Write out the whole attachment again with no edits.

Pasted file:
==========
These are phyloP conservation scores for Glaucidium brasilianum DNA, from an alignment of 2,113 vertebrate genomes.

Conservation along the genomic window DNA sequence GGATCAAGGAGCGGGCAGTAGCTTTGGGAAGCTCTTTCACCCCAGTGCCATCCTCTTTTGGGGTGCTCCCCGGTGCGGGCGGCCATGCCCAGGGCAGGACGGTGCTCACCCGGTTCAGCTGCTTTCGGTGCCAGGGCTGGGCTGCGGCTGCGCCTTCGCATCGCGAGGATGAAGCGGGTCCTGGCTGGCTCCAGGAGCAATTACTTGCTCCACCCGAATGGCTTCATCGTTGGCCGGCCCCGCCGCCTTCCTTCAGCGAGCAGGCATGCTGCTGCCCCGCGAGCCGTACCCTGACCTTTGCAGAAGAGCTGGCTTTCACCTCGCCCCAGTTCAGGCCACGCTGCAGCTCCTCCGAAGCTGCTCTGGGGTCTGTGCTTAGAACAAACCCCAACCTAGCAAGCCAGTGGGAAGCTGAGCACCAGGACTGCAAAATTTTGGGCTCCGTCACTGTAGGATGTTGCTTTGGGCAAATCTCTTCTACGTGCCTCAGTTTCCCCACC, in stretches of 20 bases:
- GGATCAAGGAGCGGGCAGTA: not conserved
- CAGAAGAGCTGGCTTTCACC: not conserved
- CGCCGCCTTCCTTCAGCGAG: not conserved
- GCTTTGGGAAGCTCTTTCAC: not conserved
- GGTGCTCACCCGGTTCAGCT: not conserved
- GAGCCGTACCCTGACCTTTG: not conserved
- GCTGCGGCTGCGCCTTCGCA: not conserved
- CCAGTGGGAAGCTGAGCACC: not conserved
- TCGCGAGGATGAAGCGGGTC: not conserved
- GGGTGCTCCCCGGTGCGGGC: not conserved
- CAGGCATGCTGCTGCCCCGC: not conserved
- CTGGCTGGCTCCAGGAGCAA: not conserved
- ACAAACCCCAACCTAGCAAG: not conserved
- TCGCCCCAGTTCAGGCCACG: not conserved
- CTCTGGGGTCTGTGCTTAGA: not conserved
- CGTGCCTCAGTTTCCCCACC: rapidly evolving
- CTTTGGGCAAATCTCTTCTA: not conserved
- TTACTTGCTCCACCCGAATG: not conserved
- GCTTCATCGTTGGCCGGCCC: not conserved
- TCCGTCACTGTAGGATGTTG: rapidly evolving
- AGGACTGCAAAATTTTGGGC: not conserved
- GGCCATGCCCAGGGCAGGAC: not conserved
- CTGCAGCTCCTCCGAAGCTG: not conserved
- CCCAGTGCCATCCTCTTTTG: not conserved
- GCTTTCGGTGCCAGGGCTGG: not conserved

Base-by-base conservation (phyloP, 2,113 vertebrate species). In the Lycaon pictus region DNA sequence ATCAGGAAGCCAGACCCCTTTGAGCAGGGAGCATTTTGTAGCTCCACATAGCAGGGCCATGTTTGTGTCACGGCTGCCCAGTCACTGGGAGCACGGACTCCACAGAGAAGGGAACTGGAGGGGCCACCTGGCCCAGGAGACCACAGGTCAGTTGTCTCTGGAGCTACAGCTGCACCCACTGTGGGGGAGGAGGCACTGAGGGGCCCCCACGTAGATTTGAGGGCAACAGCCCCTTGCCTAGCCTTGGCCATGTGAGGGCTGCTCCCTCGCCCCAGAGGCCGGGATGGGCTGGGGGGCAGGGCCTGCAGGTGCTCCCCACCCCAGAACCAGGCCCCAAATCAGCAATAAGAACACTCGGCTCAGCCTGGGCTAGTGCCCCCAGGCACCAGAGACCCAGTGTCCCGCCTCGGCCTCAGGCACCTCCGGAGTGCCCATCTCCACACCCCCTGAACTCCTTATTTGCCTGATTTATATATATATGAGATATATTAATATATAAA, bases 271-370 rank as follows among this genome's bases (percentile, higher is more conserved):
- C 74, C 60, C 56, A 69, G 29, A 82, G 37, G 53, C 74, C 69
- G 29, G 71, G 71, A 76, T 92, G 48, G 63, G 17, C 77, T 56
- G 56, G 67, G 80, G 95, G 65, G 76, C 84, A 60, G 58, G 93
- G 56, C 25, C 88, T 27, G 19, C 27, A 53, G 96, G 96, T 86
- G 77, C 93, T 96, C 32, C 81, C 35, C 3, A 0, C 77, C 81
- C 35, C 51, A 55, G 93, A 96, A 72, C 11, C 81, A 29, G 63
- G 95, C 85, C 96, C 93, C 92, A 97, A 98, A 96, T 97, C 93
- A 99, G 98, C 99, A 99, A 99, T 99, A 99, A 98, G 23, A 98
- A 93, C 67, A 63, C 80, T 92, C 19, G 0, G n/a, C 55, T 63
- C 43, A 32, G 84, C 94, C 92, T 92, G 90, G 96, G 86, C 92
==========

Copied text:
These are phyloP conservation scores for Glaucidium brasilianum DNA, from an alignment of 2,113 vertebrate genomes.

Conservation along the genomic window DNA sequence GGATCAAGGAGCGGGCAGTAGCTTTGGGAAGCTCTTTCACCCCAGTGCCATCCTCTTTTGGGGTGCTCCCCGGTGCGGGCGGCCATGCCCAGGGCAGGACGGTGCTCACCCGGTTCAGCTGCTTTCGGTGCCAGGGCTGGGCTGCGGCTGCGCCTTCGCATCGCGAGGATGAAGCGGGTCCTGGCTGGCTCCAGGAGCAATTACTTGCTCCACCCGAATGGCTTCATCGTTGGCCGGCCCCGCCGCCTTCCTTCAGCGAGCAGGCATGCTGCTGCCCCGCGAGCCGTACCCTGACCTTTGCAGAAGAGCTGGCTTTCACCTCGCCCCAGTTCAGGCCACGCTGCAGCTCCTCCGAAGCTGCTCTGGGGTCTGTGCTTAGAACAAACCCCAACCTAGCAAGCCAGTGGGAAGCTGAGCACCAGGACTGCAAAATTTTGGGCTCCGTCACTGTAGGATGTTGCTTTGGGCAAATCTCTTCTACGTGCCTCAGTTTCCCCACC, in stretches of 20 bases:
- GGATCAAGGAGCGGGCAGTA: not conserved
- CAGAAGAGCTGGCTTTCACC: not conserved
- CGCCGCCTTCCTTCAGCGAG: not conserved
- GCTTTGGGAAGCTCTTTCAC: not conserved
- GGTGCTCACCCGGTTCAGCT: not conserved
- GAGCCGTACCCTGACCTTTG: not conserved
- GCTGCGGCTGCGCCTTCGCA: not conserved
- CCAGTGGGAAGCTGAGCACC: not conserved
- TCGCGAGGATGAAGCGGGTC: not conserved
- GGGTGCTCCCCGGTGCGGGC: not conserved
- CAGGCATGCTGCTGCCCCGC: not conserved
- CTGGCTGGCTCCAGGAGCAA: not conserved
- ACAAACCCCAACCTAGCAAG: not conserved
- TCGCCCCAGTTCAGGCCACG: not conserved
- CTCTGGGGTCTGTGCTTAGA: not conserved
- CGTGCCTCAGTTTCCCCACC: rapidly evolving
- CTTTGGGCAAATCTCTTCTA: not conserved
- TTACTTGCTCCACCCGAATG: not conserved
- GCTTCATCGTTGGCCGGCCC: not conserved
- TCCGTCACTGTAGGATGTTG: rapidly evolving
- AGGACTGCAAAATTTTGGGC: not conserved
- GGCCATGCCCAGGGCAGGAC: not conserved
- CTGCAGCTCCTCCGAAGCTG: not conserved
- CCCAGTGCCATCCTCTTTTG: not conserved
- GCTTTCGGTGCCAGGGCTGG: not conserved

Base-by-base conservation (phyloP, 2,113 vertebrate species). In the Lycaon pictus region DNA sequence ATCAGGAAGCCAGACCCCTTTGAGCAGGGAGCATTTTGTAGCTCCACATAGCAGGGCCATGTTTGTGTCACGGCTGCCCAGTCACTGGGAGCACGGACTCCACAGAGAAGGGAACTGGAGGGGCCACCTGGCCCAGGAGACCACAGGTCAGTTGTCTCTGGAGCTACAGCTGCACCCACTGTGGGGGAGGAGGCACTGAGGGGCCCCCACGTAGATTTGAGGGCAACAGCCCCTTGCCTAGCCTTGGCCATGTGAGGGCTGCTCCCTCGCCCCAGAGGCCGGGATGGGCTGGGGGGCAGGGCCTGCAGGTGCTCCCCACCCCAGAACCAGGCCCCAAATCAGCAATAAGAACACTCGGCTCAGCCTGGGCTAGTGCCCCCAGGCACCAGAGACCCAGTGTCCCGCCTCGGCCTCAGGCACCTCCGGAGTGCCCATCTCCACACCCCCTGAACTCCTTATTTGCCTGATTTATATATATATGAGATATATTAATATATAAA, bases 271-370 rank as follows among this genome's bases (percentile, higher is more conserved):
- C 74, C 60, C 56, A 69, G 29, A 82, G 37, G 53, C 74, C 69
- G 29, G 71, G 71, A 76, T 92, G 48, G 63, G 17, C 77, T 56
- G 56, G 67, G 80, G 95, G 65, G 76, C 84, A 60, G 58, G 93
- G 56, C 25, C 88, T 27, G 19, C 27, A 53, G 96, G 96, T 86
- G 77, C 93, T 96, C 32, C 81, C 35, C 3, A 0, C 77, C 81
- C 35, C 51, A 55, G 93, A 96, A 72, C 11, C 81, A 29, G 63
- G 95, C 85, C 96, C 93, C 92, A 97, A 98, A 96, T 97, C 93
- A 99, G 98, C 99, A 99, A 99, T 99, A 99, A 98, G 23, A 98
- A 93, C 67, A 63, C 80, T 92, C 19, G 0, G n/a, C 55, T 63
- C 43, A 32, G 84, C 94, C 92, T 92, G 90, G 96, G 86, C 92